Grimm Fairy Tales #106 (Comics Review)
The first arc on the softly-rebooted Grimm Fairy Tales ended last month, and it was a fairly good end to a fairly strong arc. We got to meet with the next generation of probable Realm Knights and saw how they all interacted with each other and how they were all influences by their own past events, their histories and their own experiences. It created what I think of as a really volatile mix since they are all coming off the Realmsopcalypse that was Age of Darkness, and while things are back to normal, there are still some things needing a work-out.
In this week’s Grimm Fairy Tales #106, we are witness to the start of a new arc, and it doesn’t go off without its own troubles. The students begin combat training under Shang, and their differences quickly rise to the fore, especially between Ali and Wulf, all of it leading to some rather dark things in the second half of the issue. On the other hand, we have Sela seeking answers as to whether her new charges just might be too powerful for their own good, or if there’s a way that their immense powers can be curtailed. I didn’t enjoy this issue as much as I have the other ones, especially from an art perspective, but it was a decent issue still.
Violet Liddle’s biases against her teachers have finally borne some dark fruit in this issue, and it is very heartrending to see Wulf and Hailey follow through on their own biased interpretations of what Violet did back in #102 (IIRC). That is at the core of this issue as far as the storyline at Arcane Acre is concerned, but there’s also far more to it than that. We know of these young heroes as impulsive and quick to action without considering the ramifications and the reasons. They are all thrown together in a very unlikely circumstance and in trying to make the best of it, they are also falling prey to their inexperiences in dealing with the real dangers that Sela, Shang and Belinda have fought.
This is where the story nicely dovetails into something we saw a few issues back once the Genie was taken care of back at the end of #103. Sela wants answers to some recent mysteries that she has been confronted by and so she goes to the realm of Myst to meet with Druanna, formerly the Goddess known as Gaia. It turns out that it was Druanna who suggested the building of Arcane Acre and at the very site it is now built upon. This causes some more mysteries to unravel and by the end, we do have a clear picture of all that is going on at the magical academy.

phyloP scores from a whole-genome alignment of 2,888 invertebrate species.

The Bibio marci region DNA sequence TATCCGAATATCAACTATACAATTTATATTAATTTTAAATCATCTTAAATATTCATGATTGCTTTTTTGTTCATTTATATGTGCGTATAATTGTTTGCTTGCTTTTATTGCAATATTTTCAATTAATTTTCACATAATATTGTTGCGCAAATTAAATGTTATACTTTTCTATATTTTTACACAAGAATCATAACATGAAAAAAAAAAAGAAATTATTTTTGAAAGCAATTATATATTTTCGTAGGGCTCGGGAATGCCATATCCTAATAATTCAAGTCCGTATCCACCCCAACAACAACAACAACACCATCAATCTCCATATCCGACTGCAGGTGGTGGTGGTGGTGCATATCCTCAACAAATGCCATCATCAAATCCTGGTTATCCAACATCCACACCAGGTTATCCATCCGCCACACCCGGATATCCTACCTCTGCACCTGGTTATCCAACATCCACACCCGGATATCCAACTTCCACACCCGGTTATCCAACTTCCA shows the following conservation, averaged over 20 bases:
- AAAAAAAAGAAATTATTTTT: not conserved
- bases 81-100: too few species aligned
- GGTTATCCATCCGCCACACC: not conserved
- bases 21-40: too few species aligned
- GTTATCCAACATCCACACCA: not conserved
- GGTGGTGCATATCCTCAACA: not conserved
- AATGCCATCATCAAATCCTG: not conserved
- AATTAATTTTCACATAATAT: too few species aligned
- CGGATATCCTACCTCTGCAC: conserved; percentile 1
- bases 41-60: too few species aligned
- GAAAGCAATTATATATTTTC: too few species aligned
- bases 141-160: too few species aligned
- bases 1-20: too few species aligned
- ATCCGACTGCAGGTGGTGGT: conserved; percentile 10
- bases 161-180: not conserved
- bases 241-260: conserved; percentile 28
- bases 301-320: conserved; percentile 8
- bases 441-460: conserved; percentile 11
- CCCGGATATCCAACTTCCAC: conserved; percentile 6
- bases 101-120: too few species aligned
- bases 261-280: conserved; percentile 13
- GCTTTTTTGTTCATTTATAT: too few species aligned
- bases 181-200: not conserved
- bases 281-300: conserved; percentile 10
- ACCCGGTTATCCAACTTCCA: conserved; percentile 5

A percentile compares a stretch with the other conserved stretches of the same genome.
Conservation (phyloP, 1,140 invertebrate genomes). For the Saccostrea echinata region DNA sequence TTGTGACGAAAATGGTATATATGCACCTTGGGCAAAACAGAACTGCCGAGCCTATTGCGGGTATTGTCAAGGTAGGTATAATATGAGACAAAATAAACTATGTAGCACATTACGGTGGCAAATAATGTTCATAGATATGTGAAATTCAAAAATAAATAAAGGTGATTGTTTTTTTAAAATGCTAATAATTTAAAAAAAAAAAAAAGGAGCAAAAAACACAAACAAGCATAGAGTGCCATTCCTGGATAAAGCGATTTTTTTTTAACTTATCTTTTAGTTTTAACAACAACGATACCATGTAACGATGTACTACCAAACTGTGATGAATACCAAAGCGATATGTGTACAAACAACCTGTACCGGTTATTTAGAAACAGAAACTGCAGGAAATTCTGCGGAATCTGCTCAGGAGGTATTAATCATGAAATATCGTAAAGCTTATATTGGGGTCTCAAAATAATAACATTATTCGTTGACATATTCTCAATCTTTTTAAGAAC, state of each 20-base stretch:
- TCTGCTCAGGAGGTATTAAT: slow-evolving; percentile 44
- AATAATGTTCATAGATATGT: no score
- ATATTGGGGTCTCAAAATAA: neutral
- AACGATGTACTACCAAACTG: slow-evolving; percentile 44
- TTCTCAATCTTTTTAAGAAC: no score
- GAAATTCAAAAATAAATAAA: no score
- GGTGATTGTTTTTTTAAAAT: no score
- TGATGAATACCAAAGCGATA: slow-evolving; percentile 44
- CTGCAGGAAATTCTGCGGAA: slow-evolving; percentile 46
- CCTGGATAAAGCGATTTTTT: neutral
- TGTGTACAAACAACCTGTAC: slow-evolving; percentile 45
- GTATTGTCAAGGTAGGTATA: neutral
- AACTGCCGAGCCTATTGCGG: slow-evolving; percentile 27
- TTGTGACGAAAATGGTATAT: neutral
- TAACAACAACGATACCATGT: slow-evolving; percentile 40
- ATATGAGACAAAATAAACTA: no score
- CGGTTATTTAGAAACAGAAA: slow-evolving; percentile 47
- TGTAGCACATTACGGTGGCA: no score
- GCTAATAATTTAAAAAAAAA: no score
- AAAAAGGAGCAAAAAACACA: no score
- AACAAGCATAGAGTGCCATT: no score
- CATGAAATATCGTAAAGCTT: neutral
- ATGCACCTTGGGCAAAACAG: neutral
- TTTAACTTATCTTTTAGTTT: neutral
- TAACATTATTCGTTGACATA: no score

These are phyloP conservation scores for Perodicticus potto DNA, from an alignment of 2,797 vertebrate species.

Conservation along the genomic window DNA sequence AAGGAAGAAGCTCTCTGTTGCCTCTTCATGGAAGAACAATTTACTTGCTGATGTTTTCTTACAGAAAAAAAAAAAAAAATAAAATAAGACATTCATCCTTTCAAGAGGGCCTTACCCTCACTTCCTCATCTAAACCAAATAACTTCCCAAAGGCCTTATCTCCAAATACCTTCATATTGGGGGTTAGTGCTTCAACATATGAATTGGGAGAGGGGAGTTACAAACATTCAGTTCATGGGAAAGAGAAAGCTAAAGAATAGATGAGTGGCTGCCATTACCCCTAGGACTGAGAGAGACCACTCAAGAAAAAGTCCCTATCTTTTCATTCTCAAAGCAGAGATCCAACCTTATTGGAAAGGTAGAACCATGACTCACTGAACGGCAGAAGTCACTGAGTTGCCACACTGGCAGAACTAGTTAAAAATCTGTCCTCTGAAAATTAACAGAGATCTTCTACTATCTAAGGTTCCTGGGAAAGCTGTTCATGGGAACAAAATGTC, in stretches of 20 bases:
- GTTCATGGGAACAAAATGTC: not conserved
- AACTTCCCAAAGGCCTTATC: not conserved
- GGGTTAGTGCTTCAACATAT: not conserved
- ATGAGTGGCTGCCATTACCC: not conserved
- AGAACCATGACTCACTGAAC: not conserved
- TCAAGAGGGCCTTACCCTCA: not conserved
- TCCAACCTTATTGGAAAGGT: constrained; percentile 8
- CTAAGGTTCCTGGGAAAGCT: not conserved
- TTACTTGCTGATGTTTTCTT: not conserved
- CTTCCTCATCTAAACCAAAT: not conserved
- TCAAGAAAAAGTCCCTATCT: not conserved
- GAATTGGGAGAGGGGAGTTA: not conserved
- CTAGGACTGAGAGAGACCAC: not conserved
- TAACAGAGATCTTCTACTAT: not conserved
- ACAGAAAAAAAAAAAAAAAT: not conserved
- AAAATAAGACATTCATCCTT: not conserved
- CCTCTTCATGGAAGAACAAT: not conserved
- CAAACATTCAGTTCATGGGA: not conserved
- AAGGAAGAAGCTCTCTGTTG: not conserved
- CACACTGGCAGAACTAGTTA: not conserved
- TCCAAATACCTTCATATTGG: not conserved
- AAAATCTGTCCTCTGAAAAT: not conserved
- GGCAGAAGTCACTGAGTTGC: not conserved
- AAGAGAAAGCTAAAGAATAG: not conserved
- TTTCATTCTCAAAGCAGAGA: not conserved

I liked the overall story well enough. It had some neat twists and some good moments, though sometimes it also felt rushed. My only real issue here is that the dialogue didn’t work so well for me. Usually Pat Shand is quite good at that sort of thing, but this time it seemed he dropped the ball. The dialogue was often formal-ish and archaic and bland. It lacked a certain kind of energy to it.
Not to mention that the way the story ends, I am really confused since I thought that Sela would take a very different action in that particular circumstance after being told everything of what Druanna could tell her. Everything here is related to a really dark prophecy, and the way the story ends here, I don’t think that Sela and Shang made the right choice, and this is going to have some major repercussions later.
The art this time is by Przemyslaw Klosin, who does the first four pages here, and Andres Barrero, who does the rest of the issue. Ivan Nunes colours the first four pages with Steve Oaks on the rest. Micah Myers is on letters with Sean Chen and Ylenia Di Napoli are on the cover. The art here was passable at best. The stylized nature of the first four pages was really good, but the rest of the issue involved thick pencils, thick pencils and too-solid colours. The mix just didn’t work out. Plus, the expressions on Sela’s face when she is with Druanna, they really put me off. She was more a scared little child rather than the former Guardian of the Nexus, someone who has faced unimaginable horrors and has come out on top. Just too… weird for me.
Kind of a disappointing start to the new year, but I’m holding out hope.
Posted on January 11, 2015, in Comics Reviews, Review Central and tagged Age of Darkness, Ali, Andres Barrero, Arcane Acre, Calie Liddle, Comics, Comics Review, Dark Horde, Female Warriors, Female-Led Comics, Grimm Fairy Tales, Grimmverse, Hailey, Ivan Nunes, Joe Brusha, Micah Myers, Myst, Neverland, Nymph, Pat Shand, Przemyslaw Klosin, Ralph Tedesco, Realm Knights, Review, Review Central, Sean Chen, Sela Mathers, Shang, Skylar, Steve Oaks, Violet Liddle, Warrior Women, White Queen, Women in Comics, Women in SFF, Women In Urban Fantasy, Wonderland, Wulf, Ylenia Di Napoli, Zenescope Entertainment. Bookmark the permalink. 2 Comments.